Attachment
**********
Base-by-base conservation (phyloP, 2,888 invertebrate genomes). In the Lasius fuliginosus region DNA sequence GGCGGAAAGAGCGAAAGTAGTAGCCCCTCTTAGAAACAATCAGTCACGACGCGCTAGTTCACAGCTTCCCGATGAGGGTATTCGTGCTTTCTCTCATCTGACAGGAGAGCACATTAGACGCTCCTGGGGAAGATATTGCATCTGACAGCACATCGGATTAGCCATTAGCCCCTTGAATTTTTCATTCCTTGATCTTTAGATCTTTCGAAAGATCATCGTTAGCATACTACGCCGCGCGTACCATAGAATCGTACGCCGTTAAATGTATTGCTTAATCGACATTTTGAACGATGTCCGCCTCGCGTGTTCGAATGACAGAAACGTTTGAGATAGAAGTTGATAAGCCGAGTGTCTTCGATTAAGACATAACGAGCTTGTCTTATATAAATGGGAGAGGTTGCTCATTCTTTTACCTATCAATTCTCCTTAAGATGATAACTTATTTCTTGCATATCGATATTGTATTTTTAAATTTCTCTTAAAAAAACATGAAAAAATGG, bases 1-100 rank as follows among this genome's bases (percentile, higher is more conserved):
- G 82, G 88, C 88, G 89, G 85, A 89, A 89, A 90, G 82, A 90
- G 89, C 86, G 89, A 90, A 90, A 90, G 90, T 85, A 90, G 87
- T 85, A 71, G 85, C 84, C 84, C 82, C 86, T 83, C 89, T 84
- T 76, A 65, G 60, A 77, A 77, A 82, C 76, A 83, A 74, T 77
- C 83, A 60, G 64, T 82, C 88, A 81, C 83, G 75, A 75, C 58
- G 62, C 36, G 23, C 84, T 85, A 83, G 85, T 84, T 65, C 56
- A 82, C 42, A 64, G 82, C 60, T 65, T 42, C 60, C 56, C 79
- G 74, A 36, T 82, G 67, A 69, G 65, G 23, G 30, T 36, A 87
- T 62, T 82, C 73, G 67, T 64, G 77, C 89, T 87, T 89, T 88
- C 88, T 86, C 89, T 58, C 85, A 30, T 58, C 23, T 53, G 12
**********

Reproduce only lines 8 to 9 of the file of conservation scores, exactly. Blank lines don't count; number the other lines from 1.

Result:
- A 82, C 42, A 64, G 82, C 60, T 65, T 42, C 60, C 56, C 79
- G 74, A 36, T 82, G 67, A 69, G 65, G 23, G 30, T 36, A 87